The patience and personal integrity it takes to let a learner struggle is difficult to achieve at times. This same difficulty translates to our Standards Based Learning classrooms. As my learners have zero extrinsic, mathematical motivation to complete a task or improve on already “proficient” work to achieve mastery, I am confident our assessment system is best for their learning. However, there have been multiple times this school year where I have had assignment X. For assignment X, we practice the skills necessary to succeed in class together with multi-faceted instruction, class wide feedback, multiple exemplars, differentiated instruction, and peer editing. In addition, learners have enough in class time (while I float around the room as a consultant to help) to finish 80% of the task, leaving about 10 minutes of at home time to finish. With respect to remembering due dates on assignment X, I remind the students verbally at the beginning and end of class, the date is posted on the board, and I send a text message reminder to their phone through Remind 101. On the due date of assignment X, 40% of the students complete the task on time. Many times, those that finish the task are often missing a key component or have a pronounced misconception within the task or merely replicate the exemplar.

Immediately, I turn the evaluative eye on myself and ask myself several questions about the task: Were the directions clear and given in multiple formats? Did the learners have sufficient background knowledge and practice of the standard(s) in a guided atmosphere in order to be expected to have some success on their own? Did the learners have equal and abundant access to resources that they needed in order to succeed. If the answers to these questions is yes, then I am left with the question of, “WHY?” Why did my learners not complete the task and/or struggle so prominently.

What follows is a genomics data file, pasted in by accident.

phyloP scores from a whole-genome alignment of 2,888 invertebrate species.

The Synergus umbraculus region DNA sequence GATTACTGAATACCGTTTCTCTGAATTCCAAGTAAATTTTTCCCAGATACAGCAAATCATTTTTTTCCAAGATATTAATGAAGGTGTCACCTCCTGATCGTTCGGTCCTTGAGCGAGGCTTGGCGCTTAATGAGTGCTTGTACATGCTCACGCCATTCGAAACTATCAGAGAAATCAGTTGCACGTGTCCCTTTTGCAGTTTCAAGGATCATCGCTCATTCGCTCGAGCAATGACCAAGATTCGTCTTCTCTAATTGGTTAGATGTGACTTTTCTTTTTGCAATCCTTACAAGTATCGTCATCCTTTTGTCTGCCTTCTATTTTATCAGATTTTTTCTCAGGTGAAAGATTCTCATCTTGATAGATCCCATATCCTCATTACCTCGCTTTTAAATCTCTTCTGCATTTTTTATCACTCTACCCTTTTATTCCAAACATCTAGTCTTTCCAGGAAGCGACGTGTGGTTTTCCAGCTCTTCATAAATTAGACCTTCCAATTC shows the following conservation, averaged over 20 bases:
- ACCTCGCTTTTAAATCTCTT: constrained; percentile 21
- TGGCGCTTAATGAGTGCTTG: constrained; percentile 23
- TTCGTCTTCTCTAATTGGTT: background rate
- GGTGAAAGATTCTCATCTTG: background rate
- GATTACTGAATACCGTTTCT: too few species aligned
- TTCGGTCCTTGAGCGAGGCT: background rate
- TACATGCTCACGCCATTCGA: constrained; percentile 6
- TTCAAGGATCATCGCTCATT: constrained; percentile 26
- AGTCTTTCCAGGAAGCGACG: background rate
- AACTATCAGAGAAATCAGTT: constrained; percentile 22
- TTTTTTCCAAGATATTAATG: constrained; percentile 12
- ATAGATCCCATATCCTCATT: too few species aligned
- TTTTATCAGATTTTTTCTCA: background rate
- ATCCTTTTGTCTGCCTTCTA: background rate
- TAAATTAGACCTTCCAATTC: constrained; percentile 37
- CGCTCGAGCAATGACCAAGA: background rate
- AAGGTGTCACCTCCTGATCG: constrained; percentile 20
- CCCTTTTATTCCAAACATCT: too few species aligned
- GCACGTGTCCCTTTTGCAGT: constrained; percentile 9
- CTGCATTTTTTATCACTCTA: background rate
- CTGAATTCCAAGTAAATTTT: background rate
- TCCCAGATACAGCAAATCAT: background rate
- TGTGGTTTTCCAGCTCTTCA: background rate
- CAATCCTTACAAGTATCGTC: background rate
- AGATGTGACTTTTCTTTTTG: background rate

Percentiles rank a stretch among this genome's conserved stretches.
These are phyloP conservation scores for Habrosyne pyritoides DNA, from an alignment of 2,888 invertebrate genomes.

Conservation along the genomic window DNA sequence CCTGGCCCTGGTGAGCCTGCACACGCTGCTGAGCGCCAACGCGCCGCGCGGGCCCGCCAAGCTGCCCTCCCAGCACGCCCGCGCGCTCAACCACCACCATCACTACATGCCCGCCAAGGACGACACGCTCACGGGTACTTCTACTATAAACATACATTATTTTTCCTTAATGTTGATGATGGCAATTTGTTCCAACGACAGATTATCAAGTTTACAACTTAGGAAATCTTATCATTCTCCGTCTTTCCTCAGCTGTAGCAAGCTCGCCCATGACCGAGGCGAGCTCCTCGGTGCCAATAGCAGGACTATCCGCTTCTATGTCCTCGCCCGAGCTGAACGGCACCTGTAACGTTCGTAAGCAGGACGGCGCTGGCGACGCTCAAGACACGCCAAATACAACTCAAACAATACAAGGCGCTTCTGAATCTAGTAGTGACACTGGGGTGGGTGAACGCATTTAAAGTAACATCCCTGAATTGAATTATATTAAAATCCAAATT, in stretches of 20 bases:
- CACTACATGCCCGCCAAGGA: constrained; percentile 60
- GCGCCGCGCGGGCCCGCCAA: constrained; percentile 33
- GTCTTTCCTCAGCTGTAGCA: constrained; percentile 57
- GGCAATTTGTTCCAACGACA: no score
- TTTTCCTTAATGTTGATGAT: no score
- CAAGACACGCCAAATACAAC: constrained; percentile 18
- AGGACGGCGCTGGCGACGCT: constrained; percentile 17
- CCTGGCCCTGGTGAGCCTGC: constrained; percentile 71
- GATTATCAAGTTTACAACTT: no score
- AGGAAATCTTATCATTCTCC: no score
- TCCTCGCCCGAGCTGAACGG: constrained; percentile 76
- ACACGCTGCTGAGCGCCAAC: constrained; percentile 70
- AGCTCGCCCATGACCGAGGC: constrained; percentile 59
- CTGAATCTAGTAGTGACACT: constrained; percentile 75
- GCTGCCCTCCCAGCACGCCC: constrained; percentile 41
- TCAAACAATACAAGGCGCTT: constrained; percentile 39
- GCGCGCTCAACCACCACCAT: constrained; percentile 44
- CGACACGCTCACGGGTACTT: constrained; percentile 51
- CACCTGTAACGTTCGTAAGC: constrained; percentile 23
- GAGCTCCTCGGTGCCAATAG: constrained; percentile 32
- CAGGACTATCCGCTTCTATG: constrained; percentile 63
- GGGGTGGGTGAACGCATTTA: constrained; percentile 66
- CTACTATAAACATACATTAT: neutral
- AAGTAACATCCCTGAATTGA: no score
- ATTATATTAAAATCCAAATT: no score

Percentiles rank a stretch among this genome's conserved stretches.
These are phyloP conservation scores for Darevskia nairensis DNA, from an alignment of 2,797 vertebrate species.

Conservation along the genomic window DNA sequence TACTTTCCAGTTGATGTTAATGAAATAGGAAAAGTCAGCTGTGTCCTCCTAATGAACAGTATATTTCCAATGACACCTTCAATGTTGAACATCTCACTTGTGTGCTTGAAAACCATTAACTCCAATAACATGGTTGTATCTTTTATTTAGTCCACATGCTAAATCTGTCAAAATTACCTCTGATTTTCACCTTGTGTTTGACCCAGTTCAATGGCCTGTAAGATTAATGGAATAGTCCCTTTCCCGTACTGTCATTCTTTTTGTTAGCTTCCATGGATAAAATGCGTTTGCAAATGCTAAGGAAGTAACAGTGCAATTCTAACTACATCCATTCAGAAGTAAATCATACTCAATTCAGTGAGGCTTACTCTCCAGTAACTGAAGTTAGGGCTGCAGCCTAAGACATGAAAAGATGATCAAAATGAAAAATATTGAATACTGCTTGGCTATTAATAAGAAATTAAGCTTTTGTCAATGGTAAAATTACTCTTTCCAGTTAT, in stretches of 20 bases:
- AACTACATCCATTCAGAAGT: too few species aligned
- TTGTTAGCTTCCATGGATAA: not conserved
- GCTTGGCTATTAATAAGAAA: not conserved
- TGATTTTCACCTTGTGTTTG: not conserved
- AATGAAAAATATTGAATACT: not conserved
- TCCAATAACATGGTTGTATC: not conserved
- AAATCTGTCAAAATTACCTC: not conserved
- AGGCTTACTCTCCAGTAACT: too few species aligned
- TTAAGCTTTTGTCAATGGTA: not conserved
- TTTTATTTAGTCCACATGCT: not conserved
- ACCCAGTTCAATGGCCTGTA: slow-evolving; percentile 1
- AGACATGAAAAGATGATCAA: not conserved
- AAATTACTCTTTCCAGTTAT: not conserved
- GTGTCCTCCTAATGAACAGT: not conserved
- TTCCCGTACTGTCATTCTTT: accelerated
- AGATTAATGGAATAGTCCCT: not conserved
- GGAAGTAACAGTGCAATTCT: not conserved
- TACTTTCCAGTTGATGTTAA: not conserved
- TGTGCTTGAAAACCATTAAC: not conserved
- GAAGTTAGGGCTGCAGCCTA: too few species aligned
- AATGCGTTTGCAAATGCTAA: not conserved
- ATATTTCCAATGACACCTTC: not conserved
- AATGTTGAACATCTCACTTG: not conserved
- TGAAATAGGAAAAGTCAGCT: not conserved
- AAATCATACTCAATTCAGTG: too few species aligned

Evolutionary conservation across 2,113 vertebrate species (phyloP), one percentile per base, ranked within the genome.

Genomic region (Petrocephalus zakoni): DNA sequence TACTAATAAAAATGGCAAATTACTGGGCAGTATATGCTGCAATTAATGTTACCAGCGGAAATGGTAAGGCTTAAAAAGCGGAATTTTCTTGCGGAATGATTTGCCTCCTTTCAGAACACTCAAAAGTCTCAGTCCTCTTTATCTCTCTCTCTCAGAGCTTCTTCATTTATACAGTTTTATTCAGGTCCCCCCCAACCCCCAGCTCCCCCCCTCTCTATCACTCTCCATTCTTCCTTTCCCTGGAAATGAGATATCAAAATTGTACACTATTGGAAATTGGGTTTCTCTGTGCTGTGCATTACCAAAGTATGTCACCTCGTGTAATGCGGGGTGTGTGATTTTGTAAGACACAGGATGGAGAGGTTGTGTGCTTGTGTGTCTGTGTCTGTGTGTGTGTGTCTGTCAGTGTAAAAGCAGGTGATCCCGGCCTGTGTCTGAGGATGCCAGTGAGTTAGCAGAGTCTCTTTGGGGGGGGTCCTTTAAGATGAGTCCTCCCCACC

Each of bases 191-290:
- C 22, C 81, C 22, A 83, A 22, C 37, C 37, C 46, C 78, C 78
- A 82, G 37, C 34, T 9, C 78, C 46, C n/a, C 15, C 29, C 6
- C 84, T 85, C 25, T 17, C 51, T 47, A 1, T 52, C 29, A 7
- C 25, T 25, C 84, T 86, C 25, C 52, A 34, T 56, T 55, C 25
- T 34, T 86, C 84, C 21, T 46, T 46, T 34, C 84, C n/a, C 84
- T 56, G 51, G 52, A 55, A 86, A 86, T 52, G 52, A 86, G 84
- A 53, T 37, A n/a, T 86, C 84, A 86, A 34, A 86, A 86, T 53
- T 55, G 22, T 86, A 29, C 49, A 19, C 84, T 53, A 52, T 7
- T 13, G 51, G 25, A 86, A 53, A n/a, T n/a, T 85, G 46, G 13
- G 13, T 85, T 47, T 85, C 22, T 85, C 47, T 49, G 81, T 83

While there are a few possible answers, one of the first reactions in my head is to, “Just give them the right answer.” I know this would be the path of least resistance and easily put everyone on the same page. However, what does it do for the learner that got the right answer on his or her own on time? What does it teach the struggling learner about the standard(s) being assessed or about task completion? What will my child learn if I zip his own coat for him every time it takes his nimble little fingers an extra two minutes? The answer is, “Nothing.” In fact, just giving in, just giving the right answer, just having the teacher/parent do the work for the leaner/child is enabling, is placating, is condescending, is damaging.

If you are like me, you struggle with letting little people in your care struggle. However, you realize that this struggle is where more learning happens. If you are interested in hearing more about this idea, please email us at or follow up with the following articles below.

“When, and how, to let students struggle”

“Constructive Struggling”

Thursday, January 21, 2016

Chants and Metophors

One of the criticisms in a Standards Based Learning classroom is that, “Kids won’t do tasks if they are not for points, if there are no carrots or sticks.” It is clear to see that this criticism comes from an established mentality of “the way we have always done it.” Why do toddlers build Legos without points or final grade? Why do high school athletes go to optional lifting sessions or practices without immediate, tangible rewards? While motivation is certainly part of the discussion, an overlaying paradigm that permeates students “doing tasks” without “carrots of sticks” is culture. What classroom culture have we bred to not just facilitate but also encourage learners to learn, and in many cases, “do extra”?